X-post # 5 from [end-violence] Re: Strategies against trafficking of women

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Subject: X-post # 5 from [end-violence] Re: Strategies against trafficking of women
From: Jyothi Kanics (jkanics@igc.apc.org)
Date: Tue Feb 23 1999 - 18:07:06 EST


>Date: Mon, 22 Feb 1999 06:47:36 -0800 (PST)
>To: end-violence@edc-cit.org
>From: Jyothi Kanics <jkanics@igc.apc.org>
>Subject: [end-violence] Re: Strategies against trafficking of women
>
>Dear Working Group,
>
>I work with the Global Survival Network (GSN), a non-profit organization
>that carries out investigations in order to expose the mechanisms behind
>human trafficking and then uses that information in advocacy campaigns for
>change. Many of you are already familiar with GSN's film "Bought & Sold"
>and report "Crime & Servitude" that document GSN's two-year investigation
>into trafficking of women from the Newly Independent States (NIS) for
>sexual slavery.
>
>GSN is currently working with the Open Society Institute's Network Women's
>Program in the NIS and Central and Eastern Europe to build the capacity of
>NGOs in that region to better address trafficking through work that
>focuses on public awareness activities, advocacy for legislative &
>enforcement policy reform and direct services to trafficked persons.
>
>GSN agrees with the suggestions made by Empower. We would also like to
>stress that the first step in addressing this issue is agreeing on a
>definition (I am attaching the definition GSN supports below). Once the
>problem has been clearly defined, then you can move forward to analyze
>current legislation and see if it addresses all possible scenarios of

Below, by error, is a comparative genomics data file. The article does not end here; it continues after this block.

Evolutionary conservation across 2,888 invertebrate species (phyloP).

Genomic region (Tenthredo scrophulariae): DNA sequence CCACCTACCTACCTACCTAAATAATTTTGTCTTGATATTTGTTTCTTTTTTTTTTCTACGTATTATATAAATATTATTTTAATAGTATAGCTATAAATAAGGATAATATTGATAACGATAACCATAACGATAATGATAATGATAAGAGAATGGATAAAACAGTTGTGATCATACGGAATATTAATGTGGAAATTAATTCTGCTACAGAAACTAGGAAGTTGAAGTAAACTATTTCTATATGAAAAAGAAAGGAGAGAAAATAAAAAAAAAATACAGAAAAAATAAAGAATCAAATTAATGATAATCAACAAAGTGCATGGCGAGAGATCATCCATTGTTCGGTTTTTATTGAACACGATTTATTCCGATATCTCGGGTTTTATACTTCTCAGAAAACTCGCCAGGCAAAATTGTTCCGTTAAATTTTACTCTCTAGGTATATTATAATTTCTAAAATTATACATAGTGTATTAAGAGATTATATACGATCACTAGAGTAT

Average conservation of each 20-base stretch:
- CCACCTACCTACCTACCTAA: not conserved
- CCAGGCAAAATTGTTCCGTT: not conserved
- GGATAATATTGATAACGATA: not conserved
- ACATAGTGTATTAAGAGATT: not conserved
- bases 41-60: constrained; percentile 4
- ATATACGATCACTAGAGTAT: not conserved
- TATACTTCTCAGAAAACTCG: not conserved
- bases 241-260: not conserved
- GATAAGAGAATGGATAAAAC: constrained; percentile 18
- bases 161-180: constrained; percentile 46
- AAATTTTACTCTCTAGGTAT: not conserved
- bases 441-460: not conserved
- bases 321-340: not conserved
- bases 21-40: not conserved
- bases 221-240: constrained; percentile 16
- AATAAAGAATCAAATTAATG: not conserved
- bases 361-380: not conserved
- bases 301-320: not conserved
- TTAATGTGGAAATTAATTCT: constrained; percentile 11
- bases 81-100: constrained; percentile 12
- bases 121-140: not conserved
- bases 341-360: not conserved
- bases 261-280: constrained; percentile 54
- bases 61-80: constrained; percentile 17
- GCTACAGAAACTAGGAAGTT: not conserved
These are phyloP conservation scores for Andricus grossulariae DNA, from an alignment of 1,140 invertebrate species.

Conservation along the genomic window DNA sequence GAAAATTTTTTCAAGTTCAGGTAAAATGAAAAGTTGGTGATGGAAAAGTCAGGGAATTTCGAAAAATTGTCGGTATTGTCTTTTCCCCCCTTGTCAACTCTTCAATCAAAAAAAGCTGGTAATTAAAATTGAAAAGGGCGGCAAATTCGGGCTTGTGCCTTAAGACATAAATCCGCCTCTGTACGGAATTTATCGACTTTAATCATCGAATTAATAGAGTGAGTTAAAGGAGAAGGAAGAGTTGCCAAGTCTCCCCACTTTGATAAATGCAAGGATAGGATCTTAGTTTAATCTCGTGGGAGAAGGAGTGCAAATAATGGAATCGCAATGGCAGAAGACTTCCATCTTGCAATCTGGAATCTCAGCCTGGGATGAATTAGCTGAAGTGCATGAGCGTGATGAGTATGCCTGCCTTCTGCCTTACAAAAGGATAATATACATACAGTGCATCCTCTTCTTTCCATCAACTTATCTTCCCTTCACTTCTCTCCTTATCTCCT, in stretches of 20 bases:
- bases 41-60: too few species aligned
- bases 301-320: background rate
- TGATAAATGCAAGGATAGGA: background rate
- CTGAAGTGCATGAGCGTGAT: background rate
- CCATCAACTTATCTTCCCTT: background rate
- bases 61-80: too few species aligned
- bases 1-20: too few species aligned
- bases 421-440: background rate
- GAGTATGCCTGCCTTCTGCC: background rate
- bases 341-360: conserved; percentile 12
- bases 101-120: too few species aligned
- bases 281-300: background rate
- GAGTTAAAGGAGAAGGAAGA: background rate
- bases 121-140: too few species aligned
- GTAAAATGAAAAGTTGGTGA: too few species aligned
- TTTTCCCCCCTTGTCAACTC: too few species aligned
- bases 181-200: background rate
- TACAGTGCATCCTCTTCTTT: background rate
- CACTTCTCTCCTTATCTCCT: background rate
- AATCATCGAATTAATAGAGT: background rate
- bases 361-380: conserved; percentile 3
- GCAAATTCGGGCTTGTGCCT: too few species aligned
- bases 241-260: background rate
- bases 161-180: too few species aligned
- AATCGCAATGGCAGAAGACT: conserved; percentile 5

>trafficking. In addition to reviewing current legislation and proposing
>new legislation, it is crucial to examine rule of law in your system of
>government --- if you have legislation against trafficking, how will it be
>implemented? who needs to be educated? Education of all government
>officials involved in the detection, documentation, and prosecution of
>trafficking cases is a very important step to addressing the problem. This
>calls for greater cooperation between NGOs and government agencies.
>
>Best wishes,
>
>Jyothi Kanics
>
>jkanics@igc.org
>Global Survival Network
>
>>>>
>
>>From the HUMAN RIGHTS STANDARDS FOR THE TREATMENT
>OF TRAFFICKED PERSONS written by
>Global Alliance Against Traffic in Women
>Foundation Against Trafficking in Women
>International Human Rights Law Group
>
>Trafficking: All acts and attempted acts involved in the recruitment,
>transportation within or across borders, purchase, sale, transfer, receipt
>or harbouring of a person involving the use of deception, coercion
>(including the use or threat of force or the abuse of authority) or debt
>bondage for the purpose of placing or holding such person, whether for pay
>or not, in involuntary servitude (domestic, sexual or reproductive), in
>forced or bonded labour, or in slavery-like conditions, in a community other
>than the one in which such person lived at the time of the original
>deception, coercion or debt bondage.
>
>
>
>
>


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